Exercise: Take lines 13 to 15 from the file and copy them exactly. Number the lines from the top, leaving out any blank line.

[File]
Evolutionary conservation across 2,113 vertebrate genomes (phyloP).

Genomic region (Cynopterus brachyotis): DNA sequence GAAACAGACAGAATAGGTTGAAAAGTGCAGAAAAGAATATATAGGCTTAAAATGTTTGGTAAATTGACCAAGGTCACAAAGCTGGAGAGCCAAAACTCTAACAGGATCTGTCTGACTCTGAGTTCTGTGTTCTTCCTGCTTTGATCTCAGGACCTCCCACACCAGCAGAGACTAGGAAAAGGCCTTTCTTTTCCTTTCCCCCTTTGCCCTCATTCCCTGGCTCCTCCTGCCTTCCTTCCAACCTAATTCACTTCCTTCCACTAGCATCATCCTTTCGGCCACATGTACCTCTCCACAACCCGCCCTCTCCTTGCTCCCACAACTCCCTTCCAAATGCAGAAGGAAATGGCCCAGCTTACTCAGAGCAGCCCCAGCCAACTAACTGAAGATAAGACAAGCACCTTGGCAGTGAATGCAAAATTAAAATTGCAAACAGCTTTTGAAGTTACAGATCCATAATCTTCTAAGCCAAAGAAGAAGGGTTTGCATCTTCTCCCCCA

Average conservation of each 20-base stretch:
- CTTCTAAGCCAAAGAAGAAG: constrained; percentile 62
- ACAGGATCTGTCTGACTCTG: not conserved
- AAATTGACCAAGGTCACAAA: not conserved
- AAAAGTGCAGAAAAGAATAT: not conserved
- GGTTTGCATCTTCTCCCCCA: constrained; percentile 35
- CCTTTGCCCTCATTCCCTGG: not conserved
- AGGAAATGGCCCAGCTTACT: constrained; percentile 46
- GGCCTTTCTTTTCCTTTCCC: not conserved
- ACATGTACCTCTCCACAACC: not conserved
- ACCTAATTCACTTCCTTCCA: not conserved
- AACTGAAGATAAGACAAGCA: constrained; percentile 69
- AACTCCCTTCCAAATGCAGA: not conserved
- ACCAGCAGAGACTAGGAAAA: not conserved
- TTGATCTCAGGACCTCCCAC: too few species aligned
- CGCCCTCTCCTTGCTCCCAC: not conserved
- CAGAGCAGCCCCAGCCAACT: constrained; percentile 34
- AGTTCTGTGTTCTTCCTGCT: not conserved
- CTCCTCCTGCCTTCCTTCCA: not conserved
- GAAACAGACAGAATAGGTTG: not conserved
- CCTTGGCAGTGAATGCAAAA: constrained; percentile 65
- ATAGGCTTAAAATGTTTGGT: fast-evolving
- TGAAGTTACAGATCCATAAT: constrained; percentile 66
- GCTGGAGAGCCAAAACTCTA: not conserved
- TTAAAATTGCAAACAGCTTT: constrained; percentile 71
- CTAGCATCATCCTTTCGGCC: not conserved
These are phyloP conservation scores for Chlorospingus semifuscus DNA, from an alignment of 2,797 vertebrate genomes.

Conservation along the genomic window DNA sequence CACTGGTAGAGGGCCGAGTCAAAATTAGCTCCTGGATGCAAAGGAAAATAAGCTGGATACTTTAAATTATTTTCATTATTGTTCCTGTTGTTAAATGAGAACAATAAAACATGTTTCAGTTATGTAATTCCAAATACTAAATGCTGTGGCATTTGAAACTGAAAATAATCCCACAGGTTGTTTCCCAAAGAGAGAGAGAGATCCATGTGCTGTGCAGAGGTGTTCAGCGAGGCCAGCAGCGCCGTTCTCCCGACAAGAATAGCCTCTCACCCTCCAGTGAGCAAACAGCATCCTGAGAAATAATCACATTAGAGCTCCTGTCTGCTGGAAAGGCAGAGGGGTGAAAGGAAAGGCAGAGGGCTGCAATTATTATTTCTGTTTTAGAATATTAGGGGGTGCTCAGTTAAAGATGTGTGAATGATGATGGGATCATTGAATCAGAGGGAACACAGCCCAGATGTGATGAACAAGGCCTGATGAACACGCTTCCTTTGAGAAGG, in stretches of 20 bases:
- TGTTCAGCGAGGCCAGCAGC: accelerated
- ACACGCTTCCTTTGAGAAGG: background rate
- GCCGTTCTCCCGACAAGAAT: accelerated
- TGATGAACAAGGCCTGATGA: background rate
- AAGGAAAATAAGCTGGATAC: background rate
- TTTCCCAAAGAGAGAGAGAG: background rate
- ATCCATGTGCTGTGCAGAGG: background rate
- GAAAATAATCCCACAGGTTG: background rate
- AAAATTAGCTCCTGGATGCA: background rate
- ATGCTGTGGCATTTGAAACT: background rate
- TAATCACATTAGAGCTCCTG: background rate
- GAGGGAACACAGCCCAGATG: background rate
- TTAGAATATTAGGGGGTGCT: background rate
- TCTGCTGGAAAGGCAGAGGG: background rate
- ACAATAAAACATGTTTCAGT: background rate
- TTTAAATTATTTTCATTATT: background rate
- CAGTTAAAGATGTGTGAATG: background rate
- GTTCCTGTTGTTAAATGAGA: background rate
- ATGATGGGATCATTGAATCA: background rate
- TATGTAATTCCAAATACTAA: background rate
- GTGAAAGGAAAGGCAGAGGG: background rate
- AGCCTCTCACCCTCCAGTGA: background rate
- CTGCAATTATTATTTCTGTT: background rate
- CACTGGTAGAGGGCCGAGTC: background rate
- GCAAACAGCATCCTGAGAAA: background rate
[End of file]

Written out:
- ACCTAATTCACTTCCTTCCA: not conserved
- AACTGAAGATAAGACAAGCA: constrained; percentile 69
- AACTCCCTTCCAAATGCAGA: not conserved